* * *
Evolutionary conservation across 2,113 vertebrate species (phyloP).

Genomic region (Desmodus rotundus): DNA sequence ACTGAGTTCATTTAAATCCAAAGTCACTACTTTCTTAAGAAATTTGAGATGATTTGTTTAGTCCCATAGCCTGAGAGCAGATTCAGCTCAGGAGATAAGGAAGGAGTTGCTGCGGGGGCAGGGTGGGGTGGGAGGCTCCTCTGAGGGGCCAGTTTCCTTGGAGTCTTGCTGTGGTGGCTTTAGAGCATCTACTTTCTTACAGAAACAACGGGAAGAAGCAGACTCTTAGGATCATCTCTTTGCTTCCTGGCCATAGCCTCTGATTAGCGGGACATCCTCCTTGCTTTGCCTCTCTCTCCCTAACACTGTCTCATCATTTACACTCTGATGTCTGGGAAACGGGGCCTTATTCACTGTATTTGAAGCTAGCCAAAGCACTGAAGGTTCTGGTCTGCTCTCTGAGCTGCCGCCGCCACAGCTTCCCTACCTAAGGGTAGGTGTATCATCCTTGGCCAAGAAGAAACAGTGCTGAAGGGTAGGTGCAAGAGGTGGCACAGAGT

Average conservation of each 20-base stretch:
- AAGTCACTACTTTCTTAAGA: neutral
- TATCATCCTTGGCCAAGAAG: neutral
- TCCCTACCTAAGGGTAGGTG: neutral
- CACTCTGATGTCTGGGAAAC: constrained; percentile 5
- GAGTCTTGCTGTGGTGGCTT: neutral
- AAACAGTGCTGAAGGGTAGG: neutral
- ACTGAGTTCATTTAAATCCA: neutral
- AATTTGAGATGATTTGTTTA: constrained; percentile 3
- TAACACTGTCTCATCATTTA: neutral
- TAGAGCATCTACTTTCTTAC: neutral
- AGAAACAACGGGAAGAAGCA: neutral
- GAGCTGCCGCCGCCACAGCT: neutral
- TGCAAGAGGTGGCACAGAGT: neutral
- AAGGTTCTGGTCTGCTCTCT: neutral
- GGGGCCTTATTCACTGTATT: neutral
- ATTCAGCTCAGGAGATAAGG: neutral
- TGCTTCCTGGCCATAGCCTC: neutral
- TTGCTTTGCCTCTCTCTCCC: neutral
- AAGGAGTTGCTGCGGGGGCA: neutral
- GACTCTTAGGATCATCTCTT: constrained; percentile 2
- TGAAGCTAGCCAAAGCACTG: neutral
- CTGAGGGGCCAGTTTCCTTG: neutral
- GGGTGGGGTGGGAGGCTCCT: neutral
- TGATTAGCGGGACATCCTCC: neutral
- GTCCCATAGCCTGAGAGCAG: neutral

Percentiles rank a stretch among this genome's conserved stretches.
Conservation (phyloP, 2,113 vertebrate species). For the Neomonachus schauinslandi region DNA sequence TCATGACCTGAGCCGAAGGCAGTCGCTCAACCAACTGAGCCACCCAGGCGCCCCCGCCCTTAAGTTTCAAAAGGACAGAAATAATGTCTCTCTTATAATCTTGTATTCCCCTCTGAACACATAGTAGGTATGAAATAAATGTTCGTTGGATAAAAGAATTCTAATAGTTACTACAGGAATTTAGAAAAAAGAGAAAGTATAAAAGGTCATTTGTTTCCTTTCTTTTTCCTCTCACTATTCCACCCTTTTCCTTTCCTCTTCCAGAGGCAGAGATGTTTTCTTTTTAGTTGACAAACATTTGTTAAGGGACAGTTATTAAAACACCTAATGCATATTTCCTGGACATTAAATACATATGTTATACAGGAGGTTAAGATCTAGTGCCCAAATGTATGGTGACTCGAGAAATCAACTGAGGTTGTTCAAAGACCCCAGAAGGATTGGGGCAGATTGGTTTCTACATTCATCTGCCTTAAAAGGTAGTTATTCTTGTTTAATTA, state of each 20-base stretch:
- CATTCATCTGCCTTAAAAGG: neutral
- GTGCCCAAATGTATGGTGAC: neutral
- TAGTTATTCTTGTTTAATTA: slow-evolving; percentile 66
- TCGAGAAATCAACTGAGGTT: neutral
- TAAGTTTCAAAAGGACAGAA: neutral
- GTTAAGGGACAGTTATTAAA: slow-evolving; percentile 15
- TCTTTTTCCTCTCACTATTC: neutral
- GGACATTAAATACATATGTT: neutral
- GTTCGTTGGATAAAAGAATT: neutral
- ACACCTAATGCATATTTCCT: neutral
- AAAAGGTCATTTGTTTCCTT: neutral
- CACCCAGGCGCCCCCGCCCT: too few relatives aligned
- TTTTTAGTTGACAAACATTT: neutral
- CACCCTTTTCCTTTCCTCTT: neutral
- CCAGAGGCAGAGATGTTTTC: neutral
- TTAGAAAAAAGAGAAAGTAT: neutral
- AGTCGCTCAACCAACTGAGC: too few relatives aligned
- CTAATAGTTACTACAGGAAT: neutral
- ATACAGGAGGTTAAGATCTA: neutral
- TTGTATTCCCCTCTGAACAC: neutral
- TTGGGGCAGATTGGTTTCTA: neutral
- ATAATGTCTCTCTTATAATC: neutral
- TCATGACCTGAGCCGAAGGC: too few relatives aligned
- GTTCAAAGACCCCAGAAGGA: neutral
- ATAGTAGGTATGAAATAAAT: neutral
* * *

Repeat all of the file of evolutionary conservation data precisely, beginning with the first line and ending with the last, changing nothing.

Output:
Evolutionary conservation across 2,113 vertebrate species (phyloP).

Genomic region (Desmodus rotundus): DNA sequence ACTGAGTTCATTTAAATCCAAAGTCACTACTTTCTTAAGAAATTTGAGATGATTTGTTTAGTCCCATAGCCTGAGAGCAGATTCAGCTCAGGAGATAAGGAAGGAGTTGCTGCGGGGGCAGGGTGGGGTGGGAGGCTCCTCTGAGGGGCCAGTTTCCTTGGAGTCTTGCTGTGGTGGCTTTAGAGCATCTACTTTCTTACAGAAACAACGGGAAGAAGCAGACTCTTAGGATCATCTCTTTGCTTCCTGGCCATAGCCTCTGATTAGCGGGACATCCTCCTTGCTTTGCCTCTCTCTCCCTAACACTGTCTCATCATTTACACTCTGATGTCTGGGAAACGGGGCCTTATTCACTGTATTTGAAGCTAGCCAAAGCACTGAAGGTTCTGGTCTGCTCTCTGAGCTGCCGCCGCCACAGCTTCCCTACCTAAGGGTAGGTGTATCATCCTTGGCCAAGAAGAAACAGTGCTGAAGGGTAGGTGCAAGAGGTGGCACAGAGT

Average conservation of each 20-base stretch:
- AAGTCACTACTTTCTTAAGA: neutral
- TATCATCCTTGGCCAAGAAG: neutral
- TCCCTACCTAAGGGTAGGTG: neutral
- CACTCTGATGTCTGGGAAAC: constrained; percentile 5
- GAGTCTTGCTGTGGTGGCTT: neutral
- AAACAGTGCTGAAGGGTAGG: neutral
- ACTGAGTTCATTTAAATCCA: neutral
- AATTTGAGATGATTTGTTTA: constrained; percentile 3
- TAACACTGTCTCATCATTTA: neutral
- TAGAGCATCTACTTTCTTAC: neutral
- AGAAACAACGGGAAGAAGCA: neutral
- GAGCTGCCGCCGCCACAGCT: neutral
- TGCAAGAGGTGGCACAGAGT: neutral
- AAGGTTCTGGTCTGCTCTCT: neutral
- GGGGCCTTATTCACTGTATT: neutral
- ATTCAGCTCAGGAGATAAGG: neutral
- TGCTTCCTGGCCATAGCCTC: neutral
- TTGCTTTGCCTCTCTCTCCC: neutral
- AAGGAGTTGCTGCGGGGGCA: neutral
- GACTCTTAGGATCATCTCTT: constrained; percentile 2
- TGAAGCTAGCCAAAGCACTG: neutral
- CTGAGGGGCCAGTTTCCTTG: neutral
- GGGTGGGGTGGGAGGCTCCT: neutral
- TGATTAGCGGGACATCCTCC: neutral
- GTCCCATAGCCTGAGAGCAG: neutral

Percentiles rank a stretch among this genome's conserved stretches.
Conservation (phyloP, 2,113 vertebrate species). For the Neomonachus schauinslandi region DNA sequence TCATGACCTGAGCCGAAGGCAGTCGCTCAACCAACTGAGCCACCCAGGCGCCCCCGCCCTTAAGTTTCAAAAGGACAGAAATAATGTCTCTCTTATAATCTTGTATTCCCCTCTGAACACATAGTAGGTATGAAATAAATGTTCGTTGGATAAAAGAATTCTAATAGTTACTACAGGAATTTAGAAAAAAGAGAAAGTATAAAAGGTCATTTGTTTCCTTTCTTTTTCCTCTCACTATTCCACCCTTTTCCTTTCCTCTTCCAGAGGCAGAGATGTTTTCTTTTTAGTTGACAAACATTTGTTAAGGGACAGTTATTAAAACACCTAATGCATATTTCCTGGACATTAAATACATATGTTATACAGGAGGTTAAGATCTAGTGCCCAAATGTATGGTGACTCGAGAAATCAACTGAGGTTGTTCAAAGACCCCAGAAGGATTGGGGCAGATTGGTTTCTACATTCATCTGCCTTAAAAGGTAGTTATTCTTGTTTAATTA, state of each 20-base stretch:
- CATTCATCTGCCTTAAAAGG: neutral
- GTGCCCAAATGTATGGTGAC: neutral
- TAGTTATTCTTGTTTAATTA: slow-evolving; percentile 66
- TCGAGAAATCAACTGAGGTT: neutral
- TAAGTTTCAAAAGGACAGAA: neutral
- GTTAAGGGACAGTTATTAAA: slow-evolving; percentile 15
- TCTTTTTCCTCTCACTATTC: neutral
- GGACATTAAATACATATGTT: neutral
- GTTCGTTGGATAAAAGAATT: neutral
- ACACCTAATGCATATTTCCT: neutral
- AAAAGGTCATTTGTTTCCTT: neutral
- CACCCAGGCGCCCCCGCCCT: too few relatives aligned
- TTTTTAGTTGACAAACATTT: neutral
- CACCCTTTTCCTTTCCTCTT: neutral
- CCAGAGGCAGAGATGTTTTC: neutral
- TTAGAAAAAAGAGAAAGTAT: neutral
- AGTCGCTCAACCAACTGAGC: too few relatives aligned
- CTAATAGTTACTACAGGAAT: neutral
- ATACAGGAGGTTAAGATCTA: neutral
- TTGTATTCCCCTCTGAACAC: neutral
- TTGGGGCAGATTGGTTTCTA: neutral
- ATAATGTCTCTCTTATAATC: neutral
- TCATGACCTGAGCCGAAGGC: too few relatives aligned
- GTTCAAAGACCCCAGAAGGA: neutral
- ATAGTAGGTATGAAATAAAT: neutral